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United States Government Accountability Office: 
Washington, DC 20548: 

June 18, 2010: 

The Honorable Tom Coburn, M.D.
United States Senate: 

Subject: Oversight of DOJ Funds for Recreational Activities: 

Dear Senator Coburn: 

The Department of Justice (DOJ) awards an array of law enforcement and 
criminal justice grants to states, localities, and private and not-for-
profit organizations to help prevent crime in their communities. From 
fiscal years 2008 through 2009, DOJ's Office of Justice Programs (OJP) 
awarded over 7,900 grants totaling over $4.2 billion.[Footnote 1] Some 
DOJ grant programs emphasize the prevention of crime and juvenile 
delinquency, and in some instances, DOJ's grant funds have been used, 
in part, to support recreational activities for youth involving 
various sports programs and field trips. In addition, DOJ grant 
recipients, such as a state's department of juvenile justice services, 
may provide grant funds to a subgrantee, like the Boys and Girls Club 
of America, to carry out various activities, such as mentoring or 
antigang initiatives, within the overall parameters of the grant 
program. However, no DOJ grant programs are designed to fund 
recreational activities exclusively. 

This letter responds to your request to determine (1) the extent to 
which DOJ tracks grant funds spent on recreational activities, and 
how, if at all, DOJ assesses the impact of federally funded 
recreational activities on crime prevention and reduction; and (2) how 
much DOJ grant funding has been used to support recreational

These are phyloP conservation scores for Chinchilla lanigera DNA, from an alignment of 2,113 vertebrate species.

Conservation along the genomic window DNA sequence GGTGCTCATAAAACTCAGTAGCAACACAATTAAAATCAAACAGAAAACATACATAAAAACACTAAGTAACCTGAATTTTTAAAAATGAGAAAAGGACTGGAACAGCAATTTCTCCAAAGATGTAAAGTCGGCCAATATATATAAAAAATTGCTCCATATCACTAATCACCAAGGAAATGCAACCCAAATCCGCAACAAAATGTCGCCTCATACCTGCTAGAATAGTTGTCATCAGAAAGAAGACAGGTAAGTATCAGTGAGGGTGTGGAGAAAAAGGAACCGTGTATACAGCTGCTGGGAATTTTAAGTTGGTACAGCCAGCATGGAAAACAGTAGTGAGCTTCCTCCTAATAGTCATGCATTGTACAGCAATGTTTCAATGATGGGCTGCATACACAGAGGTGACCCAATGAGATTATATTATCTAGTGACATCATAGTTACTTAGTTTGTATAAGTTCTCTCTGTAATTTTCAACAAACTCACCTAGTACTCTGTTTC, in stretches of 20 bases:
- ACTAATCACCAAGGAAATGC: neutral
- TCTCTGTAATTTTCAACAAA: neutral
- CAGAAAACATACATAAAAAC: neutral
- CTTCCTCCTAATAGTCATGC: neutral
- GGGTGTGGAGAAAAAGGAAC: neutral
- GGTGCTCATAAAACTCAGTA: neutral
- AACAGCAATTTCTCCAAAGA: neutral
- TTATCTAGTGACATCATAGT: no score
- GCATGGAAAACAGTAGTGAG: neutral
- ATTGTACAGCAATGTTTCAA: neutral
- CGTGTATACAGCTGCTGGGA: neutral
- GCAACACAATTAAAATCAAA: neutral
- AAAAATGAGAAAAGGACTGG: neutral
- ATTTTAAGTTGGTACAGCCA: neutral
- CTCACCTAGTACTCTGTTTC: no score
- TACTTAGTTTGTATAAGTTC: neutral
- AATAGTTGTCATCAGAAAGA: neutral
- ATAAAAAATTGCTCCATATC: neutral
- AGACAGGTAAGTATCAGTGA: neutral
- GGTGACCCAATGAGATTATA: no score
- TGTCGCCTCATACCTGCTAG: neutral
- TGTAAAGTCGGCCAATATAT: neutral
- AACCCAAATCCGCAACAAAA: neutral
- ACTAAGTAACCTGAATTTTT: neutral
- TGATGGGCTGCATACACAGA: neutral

activities. As discussed with your staff in March 2010, DOJ does not 
maintain, and is not required to maintain, the information necessary 
to consistently determine (a) if recreational activities were funded 
through a DOJ grant program, and the impact of those activities, or 
(b) specific funding amounts used to support such activities. Such 
determinations would require a baseline definition of what a 
"recreational activity" would encompass, and a requirement and method 
for grant recipients to document the specific scope, nature, 
associated costs, and impact of each specific activity carried out 
under the grant. 

Absent this information from DOJ, we sought to independently identify 
and isolate recreational activities that were funded through various 
DOJ grant programs, but were unable to identify their scope, nature, 
cost, and impact due to various challenges. In particular, when 
reviewing selected grant recipients' program descriptions, we 
experienced difficulty distinguishing between the recreational and 
nonrecreational activities grant recipients implemented. Moreover, in 
cases where program descriptions identified activities that could be 
considered recreational in nature, we were consistently unable to 
determine the specific costs of these activities. Thus, as agreed with 
your staff in March 2010, given the limitations in available data on 
the nature and costs of grants awarded for recreational activities, 
this letter (1) elaborates on the extent to which DOJ gathers and 
maintains information on grant recipients recreational activities, and 
(2) discusses challenges and limitations we encountered in analyzing a 
sample of DOJ grant documents. 

To conduct our work, we interviewed officials from DOJ's Office of 
Justice Programs, Bureau of Justice Assistance (BJA), Office of 
Juvenile Justice and Delinquency Prevention (OJJDP), and Community 
Capacity Development Office (CCDO).[Footnote 2] 

Specifically, we gathered details on their grant management and 
reporting requirements and discussed which specific DOJ grant programs 
officials believed may allow for grant recipients to fund activities 
that could be considered recreational, given the authorized purposes 
of the program. These generally consisted of programs that focused on 
crime prevention and reduction strategies within the juvenile 
population. We consulted with DOJ and drew a nongeneralizable sample 
of eight DOJ grant programs that we believed were the most likely to 
fund activities that could be considered recreational. We reviewed the 
department's solicitations for these programs, as well as grant 
recipients' applications--including narratives outlining how they plan 
to implement the award--and budget reports.[Footnote 3] In addition,